Green Buckeye RN

EHN: Chemicals Can Turn Genes On and Off; New Tests Needed, Scientists Say
August 4, 2009, 8:27 am
Filed under: News

A National Academies workshop examined the evidence of epigenetic effects and considered whether the thousands of chemicals in use today should be tested for them. Some pollutants and chemicals don’t kill cells or mutate DNA. Instead, they may be more subtle, muting genes or turning them on at the wrong time, which can lead to diseases that are passed on for generations. Asthma in New York City children exposed to traffic exhaust is an example, experts say.

By Bette Hileman
Environmental Health News
Aug. 3, 2009

Each of us starts life with a particular set of genes, 20,000 to 25,000 of them. Now scientists are amassing a growing body of evidence that pollutants and chemicals might be altering those genes—not by mutating them, but by sending subtle signals that silence them or switch them on at the wrong times.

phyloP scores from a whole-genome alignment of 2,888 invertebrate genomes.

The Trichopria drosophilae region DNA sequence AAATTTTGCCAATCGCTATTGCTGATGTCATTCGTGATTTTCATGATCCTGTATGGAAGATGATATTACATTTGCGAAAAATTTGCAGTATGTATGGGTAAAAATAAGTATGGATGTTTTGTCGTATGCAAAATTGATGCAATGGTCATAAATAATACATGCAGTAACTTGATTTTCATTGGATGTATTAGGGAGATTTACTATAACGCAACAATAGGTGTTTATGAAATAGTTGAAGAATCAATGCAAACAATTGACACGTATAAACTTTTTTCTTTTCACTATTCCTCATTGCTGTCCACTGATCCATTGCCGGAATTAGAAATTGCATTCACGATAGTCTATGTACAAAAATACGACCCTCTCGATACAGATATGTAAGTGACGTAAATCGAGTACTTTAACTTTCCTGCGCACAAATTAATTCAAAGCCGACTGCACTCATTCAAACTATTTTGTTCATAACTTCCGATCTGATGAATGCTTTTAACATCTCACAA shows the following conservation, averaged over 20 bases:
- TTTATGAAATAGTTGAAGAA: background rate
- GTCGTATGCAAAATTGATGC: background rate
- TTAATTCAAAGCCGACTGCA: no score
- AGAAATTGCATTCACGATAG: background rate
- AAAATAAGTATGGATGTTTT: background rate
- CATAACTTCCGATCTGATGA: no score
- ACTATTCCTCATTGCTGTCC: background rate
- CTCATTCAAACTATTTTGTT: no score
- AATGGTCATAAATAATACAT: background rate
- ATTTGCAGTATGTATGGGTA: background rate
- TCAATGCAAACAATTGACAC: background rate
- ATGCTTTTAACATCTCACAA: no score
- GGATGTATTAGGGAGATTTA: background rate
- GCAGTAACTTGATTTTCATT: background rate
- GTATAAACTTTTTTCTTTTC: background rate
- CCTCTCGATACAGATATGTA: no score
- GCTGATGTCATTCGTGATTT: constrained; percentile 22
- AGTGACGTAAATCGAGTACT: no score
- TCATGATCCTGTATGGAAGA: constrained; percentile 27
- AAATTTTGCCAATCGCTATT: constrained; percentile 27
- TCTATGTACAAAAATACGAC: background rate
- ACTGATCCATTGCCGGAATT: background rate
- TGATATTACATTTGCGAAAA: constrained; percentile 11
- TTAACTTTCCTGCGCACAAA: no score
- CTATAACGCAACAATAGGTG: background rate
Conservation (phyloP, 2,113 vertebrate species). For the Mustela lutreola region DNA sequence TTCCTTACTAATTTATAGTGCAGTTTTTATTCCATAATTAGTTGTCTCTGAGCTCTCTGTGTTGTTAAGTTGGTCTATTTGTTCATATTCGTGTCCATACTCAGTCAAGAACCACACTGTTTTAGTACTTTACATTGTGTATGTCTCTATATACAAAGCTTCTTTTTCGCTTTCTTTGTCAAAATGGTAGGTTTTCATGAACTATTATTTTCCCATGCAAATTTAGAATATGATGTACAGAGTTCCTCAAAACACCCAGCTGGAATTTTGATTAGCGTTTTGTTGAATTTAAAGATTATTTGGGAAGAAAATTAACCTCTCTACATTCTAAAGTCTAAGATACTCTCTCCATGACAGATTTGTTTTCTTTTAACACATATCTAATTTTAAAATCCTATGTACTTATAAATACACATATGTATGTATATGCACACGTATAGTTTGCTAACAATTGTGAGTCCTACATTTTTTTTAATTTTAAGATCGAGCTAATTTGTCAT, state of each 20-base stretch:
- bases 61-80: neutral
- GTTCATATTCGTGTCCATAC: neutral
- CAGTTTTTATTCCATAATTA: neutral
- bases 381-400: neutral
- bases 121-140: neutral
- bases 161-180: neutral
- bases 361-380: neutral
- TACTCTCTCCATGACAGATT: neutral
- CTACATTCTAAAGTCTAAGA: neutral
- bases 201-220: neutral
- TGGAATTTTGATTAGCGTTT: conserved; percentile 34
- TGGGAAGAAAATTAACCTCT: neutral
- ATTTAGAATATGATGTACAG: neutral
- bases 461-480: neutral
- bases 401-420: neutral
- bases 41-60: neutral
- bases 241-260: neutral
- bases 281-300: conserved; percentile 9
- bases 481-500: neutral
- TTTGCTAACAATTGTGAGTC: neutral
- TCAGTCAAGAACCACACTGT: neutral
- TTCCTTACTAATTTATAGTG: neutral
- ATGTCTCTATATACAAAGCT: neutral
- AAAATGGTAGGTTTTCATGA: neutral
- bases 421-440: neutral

Last week, several dozen researchers and experts convened by the National Academies tackled this complicated topic, called epigenetics, at a two-day workshop in Washington, D.C. They discussed new findings that suggest chemicals in our environment and in our food can alter genes, leaving people vulnerable  to a variety of diseases and disorders, including diabetes, asthma, cancer and obesity. They also considered whether regulatory agencies and industry should start testing the thousands of chemicals in use today for these effects.

“There is little doubt these epigenetic effects are important. The next question is how we test for effects,” said William H. Farland, professor of environmental and radiological health sciences at Colorado State University. “We don’t need to abandon current approaches to chemical testing. When testing chemicals in animals, we may just need to add some new endpoints.”

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